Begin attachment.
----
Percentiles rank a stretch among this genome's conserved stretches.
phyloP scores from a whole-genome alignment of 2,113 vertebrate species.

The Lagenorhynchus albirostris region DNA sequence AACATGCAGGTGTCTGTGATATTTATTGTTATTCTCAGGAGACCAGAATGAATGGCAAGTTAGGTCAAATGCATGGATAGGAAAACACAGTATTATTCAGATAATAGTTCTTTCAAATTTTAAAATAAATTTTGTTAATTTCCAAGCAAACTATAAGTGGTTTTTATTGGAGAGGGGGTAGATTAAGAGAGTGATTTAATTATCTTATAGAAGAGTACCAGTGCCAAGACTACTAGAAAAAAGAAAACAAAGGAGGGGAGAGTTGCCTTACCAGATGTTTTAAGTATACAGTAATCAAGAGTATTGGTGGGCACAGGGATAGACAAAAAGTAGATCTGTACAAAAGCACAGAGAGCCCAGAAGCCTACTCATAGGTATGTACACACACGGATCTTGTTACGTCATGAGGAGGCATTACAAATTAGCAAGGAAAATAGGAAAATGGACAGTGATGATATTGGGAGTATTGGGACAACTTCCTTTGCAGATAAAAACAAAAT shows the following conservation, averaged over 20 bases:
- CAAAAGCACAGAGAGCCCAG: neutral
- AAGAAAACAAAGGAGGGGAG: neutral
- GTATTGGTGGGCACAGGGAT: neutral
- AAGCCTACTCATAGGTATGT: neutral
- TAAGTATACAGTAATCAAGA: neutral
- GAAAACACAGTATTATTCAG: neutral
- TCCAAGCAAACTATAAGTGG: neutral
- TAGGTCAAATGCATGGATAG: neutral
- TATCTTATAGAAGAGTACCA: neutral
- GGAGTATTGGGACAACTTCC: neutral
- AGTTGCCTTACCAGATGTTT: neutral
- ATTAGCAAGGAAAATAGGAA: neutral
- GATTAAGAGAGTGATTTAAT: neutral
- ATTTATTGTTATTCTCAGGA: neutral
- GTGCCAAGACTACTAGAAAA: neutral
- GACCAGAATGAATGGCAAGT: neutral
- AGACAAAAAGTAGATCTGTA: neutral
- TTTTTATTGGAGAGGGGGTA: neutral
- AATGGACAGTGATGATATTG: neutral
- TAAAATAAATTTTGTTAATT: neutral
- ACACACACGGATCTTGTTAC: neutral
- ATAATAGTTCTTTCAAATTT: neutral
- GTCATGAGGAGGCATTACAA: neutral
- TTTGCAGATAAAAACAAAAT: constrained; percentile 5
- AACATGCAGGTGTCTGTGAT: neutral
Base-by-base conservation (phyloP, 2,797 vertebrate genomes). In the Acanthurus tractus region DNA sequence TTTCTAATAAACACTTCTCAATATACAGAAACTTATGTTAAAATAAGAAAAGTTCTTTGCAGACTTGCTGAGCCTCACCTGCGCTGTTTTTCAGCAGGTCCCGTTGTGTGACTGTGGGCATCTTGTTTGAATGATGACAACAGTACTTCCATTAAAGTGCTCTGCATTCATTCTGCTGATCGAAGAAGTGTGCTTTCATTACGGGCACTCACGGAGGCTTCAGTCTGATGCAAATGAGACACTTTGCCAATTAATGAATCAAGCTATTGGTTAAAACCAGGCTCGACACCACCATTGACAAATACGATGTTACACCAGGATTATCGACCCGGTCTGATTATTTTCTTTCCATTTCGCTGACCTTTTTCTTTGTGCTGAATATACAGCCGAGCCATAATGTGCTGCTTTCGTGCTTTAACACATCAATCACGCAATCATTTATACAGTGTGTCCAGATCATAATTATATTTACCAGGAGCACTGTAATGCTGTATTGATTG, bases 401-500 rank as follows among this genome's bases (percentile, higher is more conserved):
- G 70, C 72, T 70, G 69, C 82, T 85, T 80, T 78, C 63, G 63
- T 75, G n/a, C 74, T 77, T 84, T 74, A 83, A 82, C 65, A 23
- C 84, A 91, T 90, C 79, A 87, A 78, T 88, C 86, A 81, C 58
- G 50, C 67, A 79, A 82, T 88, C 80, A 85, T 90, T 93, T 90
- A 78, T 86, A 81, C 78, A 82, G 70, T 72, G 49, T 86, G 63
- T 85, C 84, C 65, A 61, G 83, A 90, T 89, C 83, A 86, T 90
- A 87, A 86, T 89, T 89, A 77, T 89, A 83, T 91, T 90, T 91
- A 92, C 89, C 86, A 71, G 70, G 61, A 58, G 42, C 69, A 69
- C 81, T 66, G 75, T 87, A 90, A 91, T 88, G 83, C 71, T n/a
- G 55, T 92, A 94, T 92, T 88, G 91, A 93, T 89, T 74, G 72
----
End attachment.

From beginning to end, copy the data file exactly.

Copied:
Percentiles rank a stretch among this genome's conserved stretches.
phyloP scores from a whole-genome alignment of 2,113 vertebrate species.

The Lagenorhynchus albirostris region DNA sequence AACATGCAGGTGTCTGTGATATTTATTGTTATTCTCAGGAGACCAGAATGAATGGCAAGTTAGGTCAAATGCATGGATAGGAAAACACAGTATTATTCAGATAATAGTTCTTTCAAATTTTAAAATAAATTTTGTTAATTTCCAAGCAAACTATAAGTGGTTTTTATTGGAGAGGGGGTAGATTAAGAGAGTGATTTAATTATCTTATAGAAGAGTACCAGTGCCAAGACTACTAGAAAAAAGAAAACAAAGGAGGGGAGAGTTGCCTTACCAGATGTTTTAAGTATACAGTAATCAAGAGTATTGGTGGGCACAGGGATAGACAAAAAGTAGATCTGTACAAAAGCACAGAGAGCCCAGAAGCCTACTCATAGGTATGTACACACACGGATCTTGTTACGTCATGAGGAGGCATTACAAATTAGCAAGGAAAATAGGAAAATGGACAGTGATGATATTGGGAGTATTGGGACAACTTCCTTTGCAGATAAAAACAAAAT shows the following conservation, averaged over 20 bases:
- CAAAAGCACAGAGAGCCCAG: neutral
- AAGAAAACAAAGGAGGGGAG: neutral
- GTATTGGTGGGCACAGGGAT: neutral
- AAGCCTACTCATAGGTATGT: neutral
- TAAGTATACAGTAATCAAGA: neutral
- GAAAACACAGTATTATTCAG: neutral
- TCCAAGCAAACTATAAGTGG: neutral
- TAGGTCAAATGCATGGATAG: neutral
- TATCTTATAGAAGAGTACCA: neutral
- GGAGTATTGGGACAACTTCC: neutral
- AGTTGCCTTACCAGATGTTT: neutral
- ATTAGCAAGGAAAATAGGAA: neutral
- GATTAAGAGAGTGATTTAAT: neutral
- ATTTATTGTTATTCTCAGGA: neutral
- GTGCCAAGACTACTAGAAAA: neutral
- GACCAGAATGAATGGCAAGT: neutral
- AGACAAAAAGTAGATCTGTA: neutral
- TTTTTATTGGAGAGGGGGTA: neutral
- AATGGACAGTGATGATATTG: neutral
- TAAAATAAATTTTGTTAATT: neutral
- ACACACACGGATCTTGTTAC: neutral
- ATAATAGTTCTTTCAAATTT: neutral
- GTCATGAGGAGGCATTACAA: neutral
- TTTGCAGATAAAAACAAAAT: constrained; percentile 5
- AACATGCAGGTGTCTGTGAT: neutral
Base-by-base conservation (phyloP, 2,797 vertebrate genomes). In the Acanthurus tractus region DNA sequence TTTCTAATAAACACTTCTCAATATACAGAAACTTATGTTAAAATAAGAAAAGTTCTTTGCAGACTTGCTGAGCCTCACCTGCGCTGTTTTTCAGCAGGTCCCGTTGTGTGACTGTGGGCATCTTGTTTGAATGATGACAACAGTACTTCCATTAAAGTGCTCTGCATTCATTCTGCTGATCGAAGAAGTGTGCTTTCATTACGGGCACTCACGGAGGCTTCAGTCTGATGCAAATGAGACACTTTGCCAATTAATGAATCAAGCTATTGGTTAAAACCAGGCTCGACACCACCATTGACAAATACGATGTTACACCAGGATTATCGACCCGGTCTGATTATTTTCTTTCCATTTCGCTGACCTTTTTCTTTGTGCTGAATATACAGCCGAGCCATAATGTGCTGCTTTCGTGCTTTAACACATCAATCACGCAATCATTTATACAGTGTGTCCAGATCATAATTATATTTACCAGGAGCACTGTAATGCTGTATTGATTG, bases 401-500 rank as follows among this genome's bases (percentile, higher is more conserved):
- G 70, C 72, T 70, G 69, C 82, T 85, T 80, T 78, C 63, G 63
- T 75, G n/a, C 74, T 77, T 84, T 74, A 83, A 82, C 65, A 23
- C 84, A 91, T 90, C 79, A 87, A 78, T 88, C 86, A 81, C 58
- G 50, C 67, A 79, A 82, T 88, C 80, A 85, T 90, T 93, T 90
- A 78, T 86, A 81, C 78, A 82, G 70, T 72, G 49, T 86, G 63
- T 85, C 84, C 65, A 61, G 83, A 90, T 89, C 83, A 86, T 90
- A 87, A 86, T 89, T 89, A 77, T 89, A 83, T 91, T 90, T 91
- A 92, C 89, C 86, A 71, G 70, G 61, A 58, G 42, C 69, A 69
- C 81, T 66, G 75, T 87, A 90, A 91, T 88, G 83, C 71, T n/a
- G 55, T 92, A 94, T 92, T 88, G 91, A 93, T 89, T 74, G 72